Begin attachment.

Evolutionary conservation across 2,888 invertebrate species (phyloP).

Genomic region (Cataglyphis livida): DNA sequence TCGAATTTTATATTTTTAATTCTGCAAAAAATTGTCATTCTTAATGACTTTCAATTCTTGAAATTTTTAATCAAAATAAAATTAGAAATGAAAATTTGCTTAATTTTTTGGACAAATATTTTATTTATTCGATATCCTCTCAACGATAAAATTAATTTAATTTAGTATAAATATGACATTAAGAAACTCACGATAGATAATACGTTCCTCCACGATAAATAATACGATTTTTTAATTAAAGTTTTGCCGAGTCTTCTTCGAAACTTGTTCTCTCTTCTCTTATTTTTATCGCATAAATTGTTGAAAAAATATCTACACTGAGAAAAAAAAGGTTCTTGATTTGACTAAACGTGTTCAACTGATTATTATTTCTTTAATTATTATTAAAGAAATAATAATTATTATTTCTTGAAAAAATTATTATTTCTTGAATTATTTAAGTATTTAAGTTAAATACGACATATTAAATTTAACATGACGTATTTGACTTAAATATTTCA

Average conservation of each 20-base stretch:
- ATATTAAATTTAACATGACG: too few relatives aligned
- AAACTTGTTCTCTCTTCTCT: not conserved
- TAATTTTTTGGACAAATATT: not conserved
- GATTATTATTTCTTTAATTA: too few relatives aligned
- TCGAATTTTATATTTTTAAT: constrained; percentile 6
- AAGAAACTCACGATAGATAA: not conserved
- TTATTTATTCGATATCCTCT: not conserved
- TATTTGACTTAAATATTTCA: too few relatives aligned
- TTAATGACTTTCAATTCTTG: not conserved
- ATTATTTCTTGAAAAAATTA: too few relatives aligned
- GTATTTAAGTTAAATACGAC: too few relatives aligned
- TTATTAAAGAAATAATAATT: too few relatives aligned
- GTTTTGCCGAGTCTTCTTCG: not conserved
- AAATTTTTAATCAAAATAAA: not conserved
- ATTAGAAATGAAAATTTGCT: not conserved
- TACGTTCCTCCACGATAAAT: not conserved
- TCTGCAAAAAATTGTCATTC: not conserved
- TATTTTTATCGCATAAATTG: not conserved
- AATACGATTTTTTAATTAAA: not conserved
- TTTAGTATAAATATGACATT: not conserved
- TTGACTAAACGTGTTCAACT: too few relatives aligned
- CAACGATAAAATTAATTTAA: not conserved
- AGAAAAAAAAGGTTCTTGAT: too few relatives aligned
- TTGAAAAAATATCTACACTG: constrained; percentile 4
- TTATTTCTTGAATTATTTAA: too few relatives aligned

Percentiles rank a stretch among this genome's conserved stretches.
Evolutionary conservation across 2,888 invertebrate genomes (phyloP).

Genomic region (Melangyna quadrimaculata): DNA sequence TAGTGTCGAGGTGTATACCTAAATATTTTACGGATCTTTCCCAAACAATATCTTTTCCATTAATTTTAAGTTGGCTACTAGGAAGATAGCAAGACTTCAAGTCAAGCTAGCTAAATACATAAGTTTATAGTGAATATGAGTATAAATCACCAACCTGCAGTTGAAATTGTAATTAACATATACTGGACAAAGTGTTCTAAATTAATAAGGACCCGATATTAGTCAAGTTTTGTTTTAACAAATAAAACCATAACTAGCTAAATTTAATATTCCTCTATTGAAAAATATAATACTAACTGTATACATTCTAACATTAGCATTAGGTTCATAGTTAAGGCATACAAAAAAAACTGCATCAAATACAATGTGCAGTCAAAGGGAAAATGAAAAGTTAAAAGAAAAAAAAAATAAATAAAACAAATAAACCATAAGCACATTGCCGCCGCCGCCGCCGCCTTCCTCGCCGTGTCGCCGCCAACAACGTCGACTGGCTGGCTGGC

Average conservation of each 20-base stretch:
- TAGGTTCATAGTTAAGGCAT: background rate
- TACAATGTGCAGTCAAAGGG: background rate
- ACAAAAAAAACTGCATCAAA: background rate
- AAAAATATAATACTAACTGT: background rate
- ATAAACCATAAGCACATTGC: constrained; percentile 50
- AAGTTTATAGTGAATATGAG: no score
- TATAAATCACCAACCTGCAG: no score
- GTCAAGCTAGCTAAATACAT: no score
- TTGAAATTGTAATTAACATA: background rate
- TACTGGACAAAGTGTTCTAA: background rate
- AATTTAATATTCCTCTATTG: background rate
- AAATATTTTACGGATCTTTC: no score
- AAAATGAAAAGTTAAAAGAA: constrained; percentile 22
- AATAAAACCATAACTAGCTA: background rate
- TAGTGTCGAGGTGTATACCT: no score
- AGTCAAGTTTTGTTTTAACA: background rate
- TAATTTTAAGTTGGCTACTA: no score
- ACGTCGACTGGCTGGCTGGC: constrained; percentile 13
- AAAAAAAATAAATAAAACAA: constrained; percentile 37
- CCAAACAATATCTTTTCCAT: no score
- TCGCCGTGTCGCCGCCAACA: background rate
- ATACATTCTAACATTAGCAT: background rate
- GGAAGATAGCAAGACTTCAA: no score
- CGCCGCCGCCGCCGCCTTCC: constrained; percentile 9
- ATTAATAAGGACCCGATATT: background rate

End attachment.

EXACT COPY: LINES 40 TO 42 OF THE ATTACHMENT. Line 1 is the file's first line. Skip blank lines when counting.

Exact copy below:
- GTCAAGCTAGCTAAATACAT: no score
- TTGAAATTGTAATTAACATA: background rate
- TACTGGACAAAGTGTTCTAA: background rate